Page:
When Tampa police Chief Jane Castor picks up a basketball and challenges one of her 13-year-old son in a pickup game, she's reminded that her days of domination in the driveway may be winding down as he gets stronger and, frankly, she gets older. ¶ But she's also reminded of how much she gained from her days as a college athlete. Castor, a Chamberlain High grad, has harnessed a variety of leadership skills from her days as a basketball and volleyball player at the University of Tampa. ¶ A criminology major at UT, Castor, who stands 6 feet, made all-state in both sports as a senior and concluded her Spartan basketball career with 1,055 points and 508 rebounds. She also currently ranks as one of only four UT women's basketball players to record 1,000 points and 500 rebounds. ¶ She graduated in 1981 and started with the Tampa Police Department in 1984. In 2006, she was inducted into the UT Athletic Hall of Fame and in 2009, she was appointed police chief. ¶ Castor spoke to the Tampa Bay Times' Paul Driscoll about her athletic background, the Republican National Convention and her impending retirement.
How did your athletic experience help you work with others as you rose through the ranks? Were there concepts you learned from basketball and volleyball that help shape your leadership approach?
Life skills can be learned in a variety of ways. For me, it was on the athletic courts and fields, where I learned the skills that would successfully guide me through life.
The skills I learned through athletics include discipline, a strong work ethic, sense of fairness, teamwork, effective communication, importance of getting along well with others, and the ability to win and lose gracefully.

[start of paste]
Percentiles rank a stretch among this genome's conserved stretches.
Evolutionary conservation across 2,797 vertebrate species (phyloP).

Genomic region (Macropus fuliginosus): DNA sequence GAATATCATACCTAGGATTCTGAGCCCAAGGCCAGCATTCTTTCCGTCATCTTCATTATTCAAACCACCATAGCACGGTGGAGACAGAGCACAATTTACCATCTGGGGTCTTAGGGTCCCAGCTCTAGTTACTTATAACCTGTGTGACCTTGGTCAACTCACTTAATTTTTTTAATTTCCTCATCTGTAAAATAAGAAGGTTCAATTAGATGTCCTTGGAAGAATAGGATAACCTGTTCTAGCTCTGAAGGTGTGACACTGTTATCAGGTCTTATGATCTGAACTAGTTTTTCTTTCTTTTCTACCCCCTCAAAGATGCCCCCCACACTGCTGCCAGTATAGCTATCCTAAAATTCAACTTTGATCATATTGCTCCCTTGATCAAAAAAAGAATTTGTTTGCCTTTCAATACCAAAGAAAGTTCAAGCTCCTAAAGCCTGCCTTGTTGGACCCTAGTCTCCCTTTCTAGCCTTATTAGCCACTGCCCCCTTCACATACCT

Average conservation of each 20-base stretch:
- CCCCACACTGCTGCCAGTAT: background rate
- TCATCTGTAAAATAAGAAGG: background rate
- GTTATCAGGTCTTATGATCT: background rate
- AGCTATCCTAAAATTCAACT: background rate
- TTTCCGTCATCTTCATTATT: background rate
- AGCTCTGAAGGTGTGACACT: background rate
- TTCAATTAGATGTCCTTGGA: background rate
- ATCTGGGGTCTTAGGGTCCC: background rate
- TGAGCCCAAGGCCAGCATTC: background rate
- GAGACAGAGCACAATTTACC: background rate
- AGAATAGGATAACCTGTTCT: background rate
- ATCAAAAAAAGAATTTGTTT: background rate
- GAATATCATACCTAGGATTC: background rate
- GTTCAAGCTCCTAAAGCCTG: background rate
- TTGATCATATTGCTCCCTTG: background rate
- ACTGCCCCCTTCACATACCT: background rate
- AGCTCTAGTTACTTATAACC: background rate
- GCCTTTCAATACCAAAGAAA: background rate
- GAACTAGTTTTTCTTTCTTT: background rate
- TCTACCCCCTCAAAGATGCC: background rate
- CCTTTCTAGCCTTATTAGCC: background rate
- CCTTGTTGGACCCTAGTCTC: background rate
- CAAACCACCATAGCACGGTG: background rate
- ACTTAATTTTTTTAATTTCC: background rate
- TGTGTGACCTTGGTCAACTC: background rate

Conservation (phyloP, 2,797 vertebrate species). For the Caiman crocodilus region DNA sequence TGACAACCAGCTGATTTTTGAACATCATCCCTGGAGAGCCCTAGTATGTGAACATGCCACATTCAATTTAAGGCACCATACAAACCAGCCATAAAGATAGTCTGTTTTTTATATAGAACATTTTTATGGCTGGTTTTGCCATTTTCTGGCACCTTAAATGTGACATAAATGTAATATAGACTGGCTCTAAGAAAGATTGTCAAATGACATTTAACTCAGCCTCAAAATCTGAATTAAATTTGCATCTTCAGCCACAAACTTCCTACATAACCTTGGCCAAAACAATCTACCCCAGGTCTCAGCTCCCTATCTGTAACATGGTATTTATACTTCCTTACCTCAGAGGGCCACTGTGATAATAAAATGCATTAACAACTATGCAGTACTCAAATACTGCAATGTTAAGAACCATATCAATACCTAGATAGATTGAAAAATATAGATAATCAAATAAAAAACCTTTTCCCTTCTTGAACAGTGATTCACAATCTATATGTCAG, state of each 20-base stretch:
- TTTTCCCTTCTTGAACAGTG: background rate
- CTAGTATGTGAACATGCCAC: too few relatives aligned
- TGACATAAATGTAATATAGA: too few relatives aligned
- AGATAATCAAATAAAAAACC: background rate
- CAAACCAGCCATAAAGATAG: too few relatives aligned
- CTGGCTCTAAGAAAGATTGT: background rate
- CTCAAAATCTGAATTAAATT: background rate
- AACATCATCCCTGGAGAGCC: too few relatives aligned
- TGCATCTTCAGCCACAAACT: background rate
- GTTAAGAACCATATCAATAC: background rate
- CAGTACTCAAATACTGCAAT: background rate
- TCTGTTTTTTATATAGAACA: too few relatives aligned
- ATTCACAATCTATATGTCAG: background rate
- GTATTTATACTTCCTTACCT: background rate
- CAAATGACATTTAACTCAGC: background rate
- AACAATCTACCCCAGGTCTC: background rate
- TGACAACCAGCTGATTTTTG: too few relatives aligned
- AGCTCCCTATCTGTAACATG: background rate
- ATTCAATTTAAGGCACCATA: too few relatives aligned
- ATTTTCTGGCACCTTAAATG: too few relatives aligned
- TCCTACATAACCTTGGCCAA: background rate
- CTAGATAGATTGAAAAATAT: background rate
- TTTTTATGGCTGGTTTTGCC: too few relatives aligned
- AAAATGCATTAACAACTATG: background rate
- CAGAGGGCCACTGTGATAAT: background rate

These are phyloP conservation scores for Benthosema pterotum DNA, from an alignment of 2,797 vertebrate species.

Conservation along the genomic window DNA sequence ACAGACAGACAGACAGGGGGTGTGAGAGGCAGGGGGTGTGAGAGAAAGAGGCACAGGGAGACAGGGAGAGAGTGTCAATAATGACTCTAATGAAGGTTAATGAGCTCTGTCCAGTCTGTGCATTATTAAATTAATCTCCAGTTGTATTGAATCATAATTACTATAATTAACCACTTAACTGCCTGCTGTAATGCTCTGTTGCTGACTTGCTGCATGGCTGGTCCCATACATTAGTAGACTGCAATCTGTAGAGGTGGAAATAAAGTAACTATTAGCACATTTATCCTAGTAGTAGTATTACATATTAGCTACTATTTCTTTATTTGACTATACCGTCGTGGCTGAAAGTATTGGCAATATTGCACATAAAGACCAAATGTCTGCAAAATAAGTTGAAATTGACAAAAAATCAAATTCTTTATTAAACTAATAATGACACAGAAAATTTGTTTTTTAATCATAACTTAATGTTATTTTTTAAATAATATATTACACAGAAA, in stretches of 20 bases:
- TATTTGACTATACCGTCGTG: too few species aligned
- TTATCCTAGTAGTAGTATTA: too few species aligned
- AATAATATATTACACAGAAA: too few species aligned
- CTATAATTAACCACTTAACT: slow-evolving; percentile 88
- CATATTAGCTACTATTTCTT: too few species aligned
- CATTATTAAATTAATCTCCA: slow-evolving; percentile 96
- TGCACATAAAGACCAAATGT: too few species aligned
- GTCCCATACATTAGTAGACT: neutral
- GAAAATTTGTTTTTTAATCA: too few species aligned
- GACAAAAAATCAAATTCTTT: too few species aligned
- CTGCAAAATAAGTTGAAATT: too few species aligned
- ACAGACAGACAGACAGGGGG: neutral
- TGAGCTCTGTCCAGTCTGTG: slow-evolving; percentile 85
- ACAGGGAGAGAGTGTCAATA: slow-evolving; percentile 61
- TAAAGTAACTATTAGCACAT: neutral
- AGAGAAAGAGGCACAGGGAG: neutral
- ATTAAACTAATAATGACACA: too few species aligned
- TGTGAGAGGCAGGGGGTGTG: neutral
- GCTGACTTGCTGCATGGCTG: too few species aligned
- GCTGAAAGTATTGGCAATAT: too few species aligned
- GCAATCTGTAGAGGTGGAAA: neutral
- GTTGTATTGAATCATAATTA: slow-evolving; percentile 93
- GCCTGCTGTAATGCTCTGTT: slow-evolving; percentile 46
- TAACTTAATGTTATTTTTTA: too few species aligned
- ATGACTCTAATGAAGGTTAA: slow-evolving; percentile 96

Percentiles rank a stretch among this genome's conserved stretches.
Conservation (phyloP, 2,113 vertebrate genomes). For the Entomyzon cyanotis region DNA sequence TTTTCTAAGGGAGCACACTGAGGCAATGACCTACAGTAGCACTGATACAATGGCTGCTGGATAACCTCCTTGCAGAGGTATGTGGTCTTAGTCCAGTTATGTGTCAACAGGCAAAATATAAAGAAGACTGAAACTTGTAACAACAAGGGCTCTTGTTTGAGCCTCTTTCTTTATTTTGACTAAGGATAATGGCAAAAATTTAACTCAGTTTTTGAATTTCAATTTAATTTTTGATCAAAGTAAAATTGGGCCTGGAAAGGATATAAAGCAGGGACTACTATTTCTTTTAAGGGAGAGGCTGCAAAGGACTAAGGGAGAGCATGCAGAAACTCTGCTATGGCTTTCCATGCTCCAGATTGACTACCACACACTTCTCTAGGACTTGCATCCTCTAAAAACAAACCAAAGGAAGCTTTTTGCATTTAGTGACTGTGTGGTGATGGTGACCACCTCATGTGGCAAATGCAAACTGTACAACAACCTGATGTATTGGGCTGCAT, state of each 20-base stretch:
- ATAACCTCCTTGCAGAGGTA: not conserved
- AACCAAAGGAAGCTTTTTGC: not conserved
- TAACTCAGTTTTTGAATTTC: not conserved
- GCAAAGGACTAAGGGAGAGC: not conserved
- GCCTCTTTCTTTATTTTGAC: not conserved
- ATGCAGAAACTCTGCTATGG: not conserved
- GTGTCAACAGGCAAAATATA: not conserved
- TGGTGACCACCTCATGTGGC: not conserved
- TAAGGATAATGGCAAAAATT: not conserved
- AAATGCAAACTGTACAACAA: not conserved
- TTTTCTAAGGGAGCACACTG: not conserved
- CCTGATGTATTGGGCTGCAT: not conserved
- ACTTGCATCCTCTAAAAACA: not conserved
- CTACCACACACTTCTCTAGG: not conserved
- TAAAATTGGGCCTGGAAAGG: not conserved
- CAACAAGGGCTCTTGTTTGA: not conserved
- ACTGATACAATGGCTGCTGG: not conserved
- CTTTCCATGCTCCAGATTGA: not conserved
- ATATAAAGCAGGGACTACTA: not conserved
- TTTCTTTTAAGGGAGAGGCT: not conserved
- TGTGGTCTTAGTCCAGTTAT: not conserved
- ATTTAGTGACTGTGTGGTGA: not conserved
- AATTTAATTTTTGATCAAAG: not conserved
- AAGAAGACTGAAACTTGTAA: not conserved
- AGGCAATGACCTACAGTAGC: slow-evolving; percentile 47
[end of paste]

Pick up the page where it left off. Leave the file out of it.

If I had to choose one skill that has served me well throughout my career, both in the community and within our department, it would be the ability to get along with others. Unfortunately, the importance of this attribute is woefully underestimated by a lot of people. Bringing people together with divergent backgrounds and opinions, showing that they have more similarities than differences, and getting them to work together toward a common goal is a wonderful accomplishment. This is the way I try to run the Tampa Police Department and the way in which I interact with our community.
Do you still play either today in your leisure time?
I played league volleyball for several years after graduation, but volleyball is something you have to maintain. It's a sport of timing, plus you have to have a group to play with. I love basketball because you can play by yourself or up to five people full court. I played city league basketball for years and years after I graduated from college, and I still play in tournaments every now and then. Actually, it's rather depressing. I was asked a few years ago to play in the senior games and I told the woman I wasn't 50 yet. She said, "As long as you're going to turn 50 in the next year, then it's okay to play," so I've played that for a couple of years now and that's a lot of fun. That's 3-on-3. Then, my boys are 13 years old, and one is quite the avid athlete and he loves basketball so we'll play out in the driveway.